After the weather cleared I headed toward New York.  Upon crossing under the Throgs Neck Bridge BIANKA left Long Island Sound behind and entered the East River which is actually a tidal strait. I made a video of the trip from Port Washington to the Battery via the East River:

I rounded the Battery a little after sunset and headed over to an anchorage a little north of Ellis Island. I had never anchored there before. It was getting dark and the winds were blowing 10 to 20 knots out of the west. I got as close to western shore and dropped anchor for the night. There was a little roll from the harbor traffic at first but, it calmed down later except for a 4 am roll that woke me up for a bit. But, the holding was good plus I had a real nice view of the lights of lower Manhattan:

Though in a little over a week all these lights would be plunged into darkness after Hurricane Sandy hits the area and knocked out power to all of lower Manhattan. Though  this night it was a very pretty scene from on board.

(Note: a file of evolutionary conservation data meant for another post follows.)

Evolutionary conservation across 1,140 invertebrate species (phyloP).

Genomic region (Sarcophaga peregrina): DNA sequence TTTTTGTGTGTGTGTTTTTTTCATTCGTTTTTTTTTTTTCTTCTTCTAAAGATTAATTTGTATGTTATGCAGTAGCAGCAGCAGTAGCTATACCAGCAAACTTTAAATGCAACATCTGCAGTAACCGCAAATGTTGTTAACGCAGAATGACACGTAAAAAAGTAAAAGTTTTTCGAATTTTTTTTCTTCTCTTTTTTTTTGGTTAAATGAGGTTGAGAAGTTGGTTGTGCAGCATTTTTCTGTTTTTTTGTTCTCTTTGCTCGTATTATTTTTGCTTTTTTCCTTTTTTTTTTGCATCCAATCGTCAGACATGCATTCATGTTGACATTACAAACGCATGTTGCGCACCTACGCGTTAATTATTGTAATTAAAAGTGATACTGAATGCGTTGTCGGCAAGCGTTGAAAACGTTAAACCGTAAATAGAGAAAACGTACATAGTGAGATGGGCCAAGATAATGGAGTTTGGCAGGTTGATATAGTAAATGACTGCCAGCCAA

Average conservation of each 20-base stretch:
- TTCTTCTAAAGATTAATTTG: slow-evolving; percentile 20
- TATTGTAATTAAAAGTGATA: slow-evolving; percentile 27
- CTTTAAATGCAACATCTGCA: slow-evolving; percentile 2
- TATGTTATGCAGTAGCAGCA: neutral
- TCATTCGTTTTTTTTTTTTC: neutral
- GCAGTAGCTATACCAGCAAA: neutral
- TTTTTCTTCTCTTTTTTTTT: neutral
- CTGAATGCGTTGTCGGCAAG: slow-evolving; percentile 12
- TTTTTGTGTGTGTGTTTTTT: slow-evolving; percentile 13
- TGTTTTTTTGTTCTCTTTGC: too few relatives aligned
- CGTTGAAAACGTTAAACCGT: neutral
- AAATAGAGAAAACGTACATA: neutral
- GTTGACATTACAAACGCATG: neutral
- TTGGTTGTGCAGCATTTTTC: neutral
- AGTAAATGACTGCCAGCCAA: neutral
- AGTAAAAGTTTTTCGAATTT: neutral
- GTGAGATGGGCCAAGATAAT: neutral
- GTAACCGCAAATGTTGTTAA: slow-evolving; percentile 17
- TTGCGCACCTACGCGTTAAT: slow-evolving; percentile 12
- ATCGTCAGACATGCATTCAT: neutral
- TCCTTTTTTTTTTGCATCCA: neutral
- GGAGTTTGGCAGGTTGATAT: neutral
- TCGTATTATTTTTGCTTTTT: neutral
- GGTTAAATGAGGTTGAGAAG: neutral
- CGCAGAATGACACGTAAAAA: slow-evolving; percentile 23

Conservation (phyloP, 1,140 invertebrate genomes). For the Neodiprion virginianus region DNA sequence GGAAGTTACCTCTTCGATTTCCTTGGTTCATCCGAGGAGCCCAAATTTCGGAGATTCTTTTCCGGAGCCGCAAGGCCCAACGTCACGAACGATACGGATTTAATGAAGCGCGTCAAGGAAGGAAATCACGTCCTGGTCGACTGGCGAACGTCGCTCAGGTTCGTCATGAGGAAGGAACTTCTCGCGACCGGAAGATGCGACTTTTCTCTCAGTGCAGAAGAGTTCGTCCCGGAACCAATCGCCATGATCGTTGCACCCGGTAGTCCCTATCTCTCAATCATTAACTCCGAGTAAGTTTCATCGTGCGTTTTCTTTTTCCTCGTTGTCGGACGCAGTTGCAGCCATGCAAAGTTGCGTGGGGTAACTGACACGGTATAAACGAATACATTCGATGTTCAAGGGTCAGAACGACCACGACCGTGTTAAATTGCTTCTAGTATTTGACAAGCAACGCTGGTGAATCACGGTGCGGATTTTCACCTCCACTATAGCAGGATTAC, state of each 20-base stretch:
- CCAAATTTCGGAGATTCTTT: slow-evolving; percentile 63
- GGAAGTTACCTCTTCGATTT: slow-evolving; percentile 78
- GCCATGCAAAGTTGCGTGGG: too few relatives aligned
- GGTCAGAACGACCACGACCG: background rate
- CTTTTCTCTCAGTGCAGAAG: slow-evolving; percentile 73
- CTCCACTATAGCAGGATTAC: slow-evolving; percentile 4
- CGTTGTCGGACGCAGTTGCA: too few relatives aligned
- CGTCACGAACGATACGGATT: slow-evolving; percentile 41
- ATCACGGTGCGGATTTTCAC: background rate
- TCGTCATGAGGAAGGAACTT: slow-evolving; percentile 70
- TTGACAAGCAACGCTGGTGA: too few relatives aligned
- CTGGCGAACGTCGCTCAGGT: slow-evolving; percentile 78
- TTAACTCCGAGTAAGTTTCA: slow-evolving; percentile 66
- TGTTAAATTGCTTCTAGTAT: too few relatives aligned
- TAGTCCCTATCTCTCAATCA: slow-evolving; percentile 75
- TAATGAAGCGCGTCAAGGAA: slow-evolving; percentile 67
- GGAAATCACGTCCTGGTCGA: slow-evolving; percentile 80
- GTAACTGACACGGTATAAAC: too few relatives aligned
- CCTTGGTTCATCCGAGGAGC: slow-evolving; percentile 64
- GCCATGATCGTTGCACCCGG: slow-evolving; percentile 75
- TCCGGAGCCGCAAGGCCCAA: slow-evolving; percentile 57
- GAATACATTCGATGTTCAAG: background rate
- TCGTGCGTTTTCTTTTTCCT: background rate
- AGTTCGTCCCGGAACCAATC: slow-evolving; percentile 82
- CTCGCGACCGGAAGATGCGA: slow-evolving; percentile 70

Friday, November 23, 2012


With BIANKA stored safely away for the winter I've been wondering what was going on around BIANKA as Sandy hit the area. I wish I knew when she made her move across the harbor.  I know she was still at the same location at 11 AM Monday October 29th the day the storm hit. On Tuesday morning she was located over one thousand feet to the southwest still attached to her mooring and floating thankfully. Looking around on You Tube I found footage of what was going on just two miles down the coast from were BIANKA was moored and what the conditions were like on Long Island Sound which was just across the road from where BIANKA was located: